Tooth decay is the single most common chronic childhood disease. It’s four times more common than early childhood obesity, five times more common than asthma, and 20 times more common than diabetes. In fact, 40 percent of preschoolers (ages 2 to 5) have cavities, according to the Centers for Disease Control and Prevention. Tooth decay can begin as early as the teeth start to erupt (at approximately six months old) and can progress rapidly, destroying children’s teeth and causing great physical pain. Discomfort while eating caused by tooth decay often leads to insufficient physical development, and tooth decay can negatively impact speech development, sleep, learning, and quality of life— challenges that can last into adulthood.
Since every child is at risk, how do you prevent and manage a disease like this? Brush, floss, visit the dentist, and follow this advice adapted from Ask Your Dentist About Regular Dental Visits and the Tooth Decay Fact Sheet by the American Academy of Pediatric Dentistry:
How often should a child see the dentist?
The American Academy of Pediatric Dentistry recommends a dental check-up at least twice a year for most children. Some children need more frequent dental visits because of increased risk of tooth decay, unusual growth patterns, or poor oral hygiene. Ask your pediatric dentist about the best appointment schedule for your child.
Why visit the dentist twice a year when my child has never had a cavity?
Regular dental visits help your child stay cavity-free. Teeth cleanings remove debris that build up on the teeth, irritate the gums, and cause decay. Fluoride treatments renew the fluoride content in the enamel, strengthening teeth and preventing cavities. Hygiene instructions improve your child’s brushing and flossing, leading to cleaner teeth and healthier gums.
Tooth decay is not the only reason for a dental visit. A pediatric dentist provides an ongoing assessment of changes in your child’s oral health. For example, your child may need additional fluoride, dietary changes, or sealants for ideal dental health. The pediatric dentist may identify orthodontic problems and suggest treatment to guide the teeth as they emerge in the mouth.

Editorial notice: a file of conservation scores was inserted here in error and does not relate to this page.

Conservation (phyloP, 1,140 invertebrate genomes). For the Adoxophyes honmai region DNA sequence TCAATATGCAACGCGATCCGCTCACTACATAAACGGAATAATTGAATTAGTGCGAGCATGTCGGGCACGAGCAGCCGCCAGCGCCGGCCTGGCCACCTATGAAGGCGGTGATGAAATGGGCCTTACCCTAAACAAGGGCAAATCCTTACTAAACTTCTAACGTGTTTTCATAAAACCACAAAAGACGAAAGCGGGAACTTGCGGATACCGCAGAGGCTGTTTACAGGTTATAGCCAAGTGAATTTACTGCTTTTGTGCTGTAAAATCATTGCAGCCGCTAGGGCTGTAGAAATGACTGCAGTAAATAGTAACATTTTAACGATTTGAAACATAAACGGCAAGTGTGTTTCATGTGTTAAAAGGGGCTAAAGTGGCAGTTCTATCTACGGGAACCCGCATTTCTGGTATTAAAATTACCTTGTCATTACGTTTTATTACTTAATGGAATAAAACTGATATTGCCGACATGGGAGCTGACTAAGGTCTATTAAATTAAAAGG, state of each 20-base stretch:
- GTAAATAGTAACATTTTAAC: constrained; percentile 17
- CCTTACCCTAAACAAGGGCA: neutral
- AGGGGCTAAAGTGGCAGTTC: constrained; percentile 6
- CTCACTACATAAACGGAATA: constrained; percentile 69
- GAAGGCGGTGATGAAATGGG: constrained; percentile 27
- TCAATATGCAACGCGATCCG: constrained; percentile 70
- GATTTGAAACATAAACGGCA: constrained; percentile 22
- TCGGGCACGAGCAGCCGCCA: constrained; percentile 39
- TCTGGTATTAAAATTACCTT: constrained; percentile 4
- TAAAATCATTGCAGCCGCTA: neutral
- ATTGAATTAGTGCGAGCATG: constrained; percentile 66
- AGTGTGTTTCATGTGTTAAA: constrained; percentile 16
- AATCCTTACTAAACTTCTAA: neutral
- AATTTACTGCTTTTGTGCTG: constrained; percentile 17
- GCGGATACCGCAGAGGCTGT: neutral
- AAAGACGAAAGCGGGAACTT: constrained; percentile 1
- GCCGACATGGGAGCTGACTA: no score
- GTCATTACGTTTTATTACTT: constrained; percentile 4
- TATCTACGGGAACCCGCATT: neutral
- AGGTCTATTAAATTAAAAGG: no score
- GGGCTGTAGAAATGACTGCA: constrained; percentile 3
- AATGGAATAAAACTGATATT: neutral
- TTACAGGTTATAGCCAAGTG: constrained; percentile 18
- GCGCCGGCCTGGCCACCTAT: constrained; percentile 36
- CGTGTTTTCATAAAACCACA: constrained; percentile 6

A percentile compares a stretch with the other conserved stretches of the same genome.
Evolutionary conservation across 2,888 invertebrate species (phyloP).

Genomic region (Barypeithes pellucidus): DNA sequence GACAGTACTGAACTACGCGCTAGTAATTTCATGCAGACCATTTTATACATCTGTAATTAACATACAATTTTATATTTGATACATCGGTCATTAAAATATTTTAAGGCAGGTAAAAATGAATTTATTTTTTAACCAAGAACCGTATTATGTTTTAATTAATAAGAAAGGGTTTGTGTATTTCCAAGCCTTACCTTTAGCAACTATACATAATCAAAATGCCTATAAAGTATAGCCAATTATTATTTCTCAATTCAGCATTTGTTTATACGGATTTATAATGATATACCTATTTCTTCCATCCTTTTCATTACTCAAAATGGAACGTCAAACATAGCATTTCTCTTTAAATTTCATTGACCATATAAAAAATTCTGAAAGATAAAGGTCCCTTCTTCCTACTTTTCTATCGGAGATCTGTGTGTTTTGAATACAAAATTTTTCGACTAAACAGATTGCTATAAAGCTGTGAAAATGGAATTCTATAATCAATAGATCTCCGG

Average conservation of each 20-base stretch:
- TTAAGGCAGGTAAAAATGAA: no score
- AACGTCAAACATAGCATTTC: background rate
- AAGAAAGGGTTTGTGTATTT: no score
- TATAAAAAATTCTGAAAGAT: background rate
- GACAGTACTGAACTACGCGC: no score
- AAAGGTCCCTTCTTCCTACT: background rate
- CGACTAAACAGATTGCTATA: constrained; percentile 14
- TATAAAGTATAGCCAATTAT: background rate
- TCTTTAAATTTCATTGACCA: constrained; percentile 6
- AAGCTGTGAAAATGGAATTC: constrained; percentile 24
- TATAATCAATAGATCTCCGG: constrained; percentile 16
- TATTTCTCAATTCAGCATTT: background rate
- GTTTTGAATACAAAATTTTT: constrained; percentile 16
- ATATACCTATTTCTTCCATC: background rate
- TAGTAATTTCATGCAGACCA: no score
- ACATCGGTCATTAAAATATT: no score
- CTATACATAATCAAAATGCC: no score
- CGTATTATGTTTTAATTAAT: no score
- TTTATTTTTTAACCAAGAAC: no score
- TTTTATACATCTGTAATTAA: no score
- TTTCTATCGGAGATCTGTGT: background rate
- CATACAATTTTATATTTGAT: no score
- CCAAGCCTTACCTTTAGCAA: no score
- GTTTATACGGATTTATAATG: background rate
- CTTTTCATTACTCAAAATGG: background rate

What happens during a dental check-up?
The pediatric dentist will review your child’s medical and dental history. He or she will gently examine your child’s teeth, oral tissues, and jaws. The teeth will be cleaned and polished, followed by the application of a fluoride solution.
Your pediatric dentist will not just talk to you about dental health, he or she will talk to your child as well, with easily understandable words, pictures, and ideas. Your child will be motivated to take responsibility for a healthy smile.
Will X-rays be taken at every appointment?
No. Pediatric dentists, acting in accordance with the guidelines from the American Academy of Pediatric Dentistry, recommend X-rays only when necessary to protect your child’s dental health. For example, X-rays may be needed to diagnose tooth decay or abnormalities. Or, they may be required for orthodontic treatment. Your pediatric dentist will discuss the need for X-rays with you before any are taken.
How often should my child brush at home?
Parents should brush an infant’s mouth and gums with a soft cloth or infant toothbrush once daily. For children ages 1 to 5, parents should perform or assist in brushing children’s teeth twice daily with an age-appropriate toothbrush and fluoridated toothpaste. Use a “smear” of toothpaste for children under the age of 2 and a “pea-size” amount for children 2 to 5. Children 7 to 18 should brush teeth twice daily with a fluoridated toothpaste, and floss once daily.
How can I help my child enjoy good dental health?
- Beware of frequent snacking.
- Brush effectively twice a day with a fluoride toothpaste.
- Floss once a day.
- Have sealants applied when appropriate.
- Seek regular dental check-ups.
- Assure proper fluoride through drinking water, fluoride products, or fluoride supplements.
- Help your child reduce the intake of foods high in sugar and serve healthy meals that include the recommended daily allowances of fruits and vegetables. Protein, vitamins, and minerals such as calcium and phosphorous build strong teeth and help children’s mouths to fight tooth decay and gum disease.